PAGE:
Guatemala - Tuesday 30 November 1999
I sleep in until 11:00 am, delightful. Then I head into Antigua. During the day, there's a pleasant, peaceful atmosphere. People wander around, enjoy the sun, and chat a bit.
I have breakfast (lunch) in a small restaurant on the edge of the large square. Despite its lovely location, it's almost only Guatemalans here. Although it's not a dirty or unpleasant restaurant at all. They sell delicious toasted sandwiches, listed as 'sandwiches' on the menu. You can also buy them from a counter along the street.
Most ice creams here are from Ola, although it's called Wall's here. In Mexico, it was Holanda. However, the ice creams are still named Magnum, Cornetto, and Solero. There's another ice cream with a chunk of chocolate inside. I choose that. It's strange that they don't have that in the Netherlands.
There's a massive fake Christmas tree on the big square. People enjoy taking pictures here. Quite odd, in such a sunny country, wearing a T-shirt in the sun, looking at a Christmas tree.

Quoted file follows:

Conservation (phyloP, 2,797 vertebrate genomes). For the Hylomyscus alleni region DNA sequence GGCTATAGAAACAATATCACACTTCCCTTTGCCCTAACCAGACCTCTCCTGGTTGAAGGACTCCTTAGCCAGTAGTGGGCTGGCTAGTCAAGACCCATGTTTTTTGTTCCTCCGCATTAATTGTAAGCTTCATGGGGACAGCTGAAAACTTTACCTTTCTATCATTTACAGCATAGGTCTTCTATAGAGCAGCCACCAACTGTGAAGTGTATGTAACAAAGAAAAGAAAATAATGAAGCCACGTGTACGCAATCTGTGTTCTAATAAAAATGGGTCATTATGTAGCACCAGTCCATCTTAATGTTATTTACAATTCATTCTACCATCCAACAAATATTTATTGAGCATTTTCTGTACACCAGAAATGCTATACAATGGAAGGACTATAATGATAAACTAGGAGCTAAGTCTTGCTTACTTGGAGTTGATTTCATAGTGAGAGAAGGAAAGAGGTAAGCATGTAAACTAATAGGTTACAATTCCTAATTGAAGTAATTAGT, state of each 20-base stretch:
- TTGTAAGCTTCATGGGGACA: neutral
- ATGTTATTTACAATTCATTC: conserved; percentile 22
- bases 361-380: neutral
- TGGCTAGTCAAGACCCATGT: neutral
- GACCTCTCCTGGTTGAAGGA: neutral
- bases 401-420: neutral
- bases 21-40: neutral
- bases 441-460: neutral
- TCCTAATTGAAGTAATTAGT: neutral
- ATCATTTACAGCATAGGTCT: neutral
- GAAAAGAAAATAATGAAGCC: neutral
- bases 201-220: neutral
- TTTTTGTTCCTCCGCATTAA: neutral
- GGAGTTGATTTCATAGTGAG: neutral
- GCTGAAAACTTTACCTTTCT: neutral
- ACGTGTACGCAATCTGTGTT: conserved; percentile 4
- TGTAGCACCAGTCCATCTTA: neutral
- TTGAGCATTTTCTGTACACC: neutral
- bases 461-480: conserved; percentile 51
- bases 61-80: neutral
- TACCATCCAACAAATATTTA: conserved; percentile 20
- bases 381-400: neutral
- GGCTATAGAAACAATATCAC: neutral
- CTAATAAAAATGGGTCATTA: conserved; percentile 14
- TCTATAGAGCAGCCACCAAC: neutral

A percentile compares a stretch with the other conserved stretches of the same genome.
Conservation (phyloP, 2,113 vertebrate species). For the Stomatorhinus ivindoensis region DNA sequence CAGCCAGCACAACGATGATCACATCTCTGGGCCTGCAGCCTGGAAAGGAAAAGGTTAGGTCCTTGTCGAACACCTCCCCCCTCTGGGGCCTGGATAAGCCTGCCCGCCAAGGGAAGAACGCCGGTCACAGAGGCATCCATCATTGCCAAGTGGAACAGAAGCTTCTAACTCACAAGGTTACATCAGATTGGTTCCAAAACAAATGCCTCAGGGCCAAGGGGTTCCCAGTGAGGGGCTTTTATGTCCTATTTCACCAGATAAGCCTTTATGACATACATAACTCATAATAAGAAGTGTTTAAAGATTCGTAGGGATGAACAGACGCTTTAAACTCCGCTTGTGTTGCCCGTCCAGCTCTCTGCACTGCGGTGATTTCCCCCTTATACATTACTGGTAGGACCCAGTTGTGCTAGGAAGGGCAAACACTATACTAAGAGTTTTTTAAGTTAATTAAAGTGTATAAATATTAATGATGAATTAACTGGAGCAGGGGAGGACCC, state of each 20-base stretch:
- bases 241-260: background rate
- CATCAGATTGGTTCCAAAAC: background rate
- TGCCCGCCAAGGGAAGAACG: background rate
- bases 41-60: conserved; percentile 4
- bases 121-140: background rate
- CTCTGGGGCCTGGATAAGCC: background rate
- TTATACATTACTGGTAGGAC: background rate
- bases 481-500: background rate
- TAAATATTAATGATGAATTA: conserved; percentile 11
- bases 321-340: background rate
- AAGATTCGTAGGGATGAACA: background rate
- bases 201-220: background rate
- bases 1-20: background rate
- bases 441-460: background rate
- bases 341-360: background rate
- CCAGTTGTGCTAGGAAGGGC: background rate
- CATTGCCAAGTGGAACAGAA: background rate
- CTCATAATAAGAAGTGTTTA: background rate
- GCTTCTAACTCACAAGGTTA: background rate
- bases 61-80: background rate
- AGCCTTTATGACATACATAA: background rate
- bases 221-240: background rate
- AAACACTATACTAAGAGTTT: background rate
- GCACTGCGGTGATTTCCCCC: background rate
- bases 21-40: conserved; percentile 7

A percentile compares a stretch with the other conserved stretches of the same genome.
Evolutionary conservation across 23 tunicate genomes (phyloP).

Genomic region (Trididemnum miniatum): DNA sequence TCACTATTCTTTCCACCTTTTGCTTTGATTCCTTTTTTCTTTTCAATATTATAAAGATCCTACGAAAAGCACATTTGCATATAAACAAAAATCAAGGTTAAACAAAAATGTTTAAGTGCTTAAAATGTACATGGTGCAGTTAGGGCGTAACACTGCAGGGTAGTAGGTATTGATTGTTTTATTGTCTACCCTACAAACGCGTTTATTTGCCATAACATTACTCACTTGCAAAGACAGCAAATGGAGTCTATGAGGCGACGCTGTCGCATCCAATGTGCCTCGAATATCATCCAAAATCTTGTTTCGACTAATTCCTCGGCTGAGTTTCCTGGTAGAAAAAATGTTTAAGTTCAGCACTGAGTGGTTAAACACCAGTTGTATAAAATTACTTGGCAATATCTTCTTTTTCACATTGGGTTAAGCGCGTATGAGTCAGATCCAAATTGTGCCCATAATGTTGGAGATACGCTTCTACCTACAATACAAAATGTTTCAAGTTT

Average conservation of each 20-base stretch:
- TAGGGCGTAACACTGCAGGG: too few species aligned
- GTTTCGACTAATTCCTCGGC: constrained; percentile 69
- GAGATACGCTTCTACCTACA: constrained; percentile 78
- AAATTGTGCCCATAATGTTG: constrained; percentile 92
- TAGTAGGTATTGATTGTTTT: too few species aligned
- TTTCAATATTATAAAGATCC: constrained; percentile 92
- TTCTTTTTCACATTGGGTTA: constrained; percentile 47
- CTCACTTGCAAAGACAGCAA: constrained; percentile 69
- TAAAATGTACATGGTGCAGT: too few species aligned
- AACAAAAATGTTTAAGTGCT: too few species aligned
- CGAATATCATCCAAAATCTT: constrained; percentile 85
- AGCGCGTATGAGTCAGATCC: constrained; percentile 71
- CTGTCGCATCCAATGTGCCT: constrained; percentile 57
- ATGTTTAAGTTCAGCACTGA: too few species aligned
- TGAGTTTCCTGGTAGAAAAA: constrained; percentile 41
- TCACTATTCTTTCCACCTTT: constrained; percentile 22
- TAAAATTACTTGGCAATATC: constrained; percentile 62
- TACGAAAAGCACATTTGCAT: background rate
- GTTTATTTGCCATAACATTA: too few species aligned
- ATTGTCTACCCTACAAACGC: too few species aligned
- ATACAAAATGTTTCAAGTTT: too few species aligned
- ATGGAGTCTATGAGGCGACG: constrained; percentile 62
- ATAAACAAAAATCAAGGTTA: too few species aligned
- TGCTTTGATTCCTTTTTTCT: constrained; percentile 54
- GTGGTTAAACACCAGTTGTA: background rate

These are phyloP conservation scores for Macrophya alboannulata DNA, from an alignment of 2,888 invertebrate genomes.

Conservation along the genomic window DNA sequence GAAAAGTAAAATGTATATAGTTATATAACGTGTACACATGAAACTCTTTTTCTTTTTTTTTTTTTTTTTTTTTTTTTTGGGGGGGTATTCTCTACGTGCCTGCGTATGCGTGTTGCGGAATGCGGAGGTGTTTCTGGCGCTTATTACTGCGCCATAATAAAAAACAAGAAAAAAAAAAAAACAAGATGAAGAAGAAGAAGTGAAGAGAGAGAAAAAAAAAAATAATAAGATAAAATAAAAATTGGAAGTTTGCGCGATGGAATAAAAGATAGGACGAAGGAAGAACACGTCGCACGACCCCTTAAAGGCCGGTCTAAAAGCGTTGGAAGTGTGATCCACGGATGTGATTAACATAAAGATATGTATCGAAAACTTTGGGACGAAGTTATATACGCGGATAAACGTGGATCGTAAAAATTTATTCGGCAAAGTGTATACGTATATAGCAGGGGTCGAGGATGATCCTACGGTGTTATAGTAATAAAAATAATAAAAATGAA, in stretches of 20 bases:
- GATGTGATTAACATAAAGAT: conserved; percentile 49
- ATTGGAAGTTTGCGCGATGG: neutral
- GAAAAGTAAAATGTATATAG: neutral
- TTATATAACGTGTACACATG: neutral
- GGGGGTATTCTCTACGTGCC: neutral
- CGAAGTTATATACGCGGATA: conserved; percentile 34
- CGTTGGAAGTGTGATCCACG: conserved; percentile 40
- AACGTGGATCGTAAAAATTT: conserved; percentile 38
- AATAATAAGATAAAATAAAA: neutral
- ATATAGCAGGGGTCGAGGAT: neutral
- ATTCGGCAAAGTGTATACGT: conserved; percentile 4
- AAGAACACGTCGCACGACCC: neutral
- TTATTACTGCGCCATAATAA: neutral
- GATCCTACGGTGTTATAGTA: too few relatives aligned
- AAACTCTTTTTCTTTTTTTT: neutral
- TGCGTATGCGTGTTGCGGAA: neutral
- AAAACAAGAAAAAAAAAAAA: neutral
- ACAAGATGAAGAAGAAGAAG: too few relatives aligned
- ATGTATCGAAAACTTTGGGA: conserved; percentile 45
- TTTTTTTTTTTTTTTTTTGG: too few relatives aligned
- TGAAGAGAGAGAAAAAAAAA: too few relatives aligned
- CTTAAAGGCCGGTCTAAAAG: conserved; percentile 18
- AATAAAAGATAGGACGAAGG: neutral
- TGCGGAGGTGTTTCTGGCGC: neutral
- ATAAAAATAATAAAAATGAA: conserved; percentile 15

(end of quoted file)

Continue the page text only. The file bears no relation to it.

We hardly even flinch at how many children have to work here. Almost everything sold on the streets is sold by children. When an Israeli couple has a chat with a few children and gives them a candy floss, you suddenly see the child in them again.
On the way back to the hotel, I run into Wolfgang. He knows of a German coffee house near the hotel. We catch up extensively over a delicious espresso. Later, we meet the rest of the group. We have wine together in Gail's room.
Gail takes us to a "nice restaurant". She says, "Just to be sure, I made a reservation. It's always quite difficult to get a table with such large groups." Hmm.
The restaurant has a nice setup and plays Spanish music. However, it's entirely empty and quiet. Unpleasant.
When I receive my food, it's completely cold. Liz's is too. We have it reheated, but it's still not enjoyable. It's supposed to be stuffed pepper, but it's more like a kind of schnitzel, quite soggy. We are quite disappointed.
Liz asks about the 66 quetzals discount on the bill. Gail, alarmed, says it's for her meal. We already knew that tour leaders eat for free when they take a group to a restaurant. Now that the food is so bad (and expensive!), we're rather upset about it.
As we walk back, we see a group of musicians on a street corner. It's genuinely spontaneous, very atmospheric, and very good. We stand and watch for a while.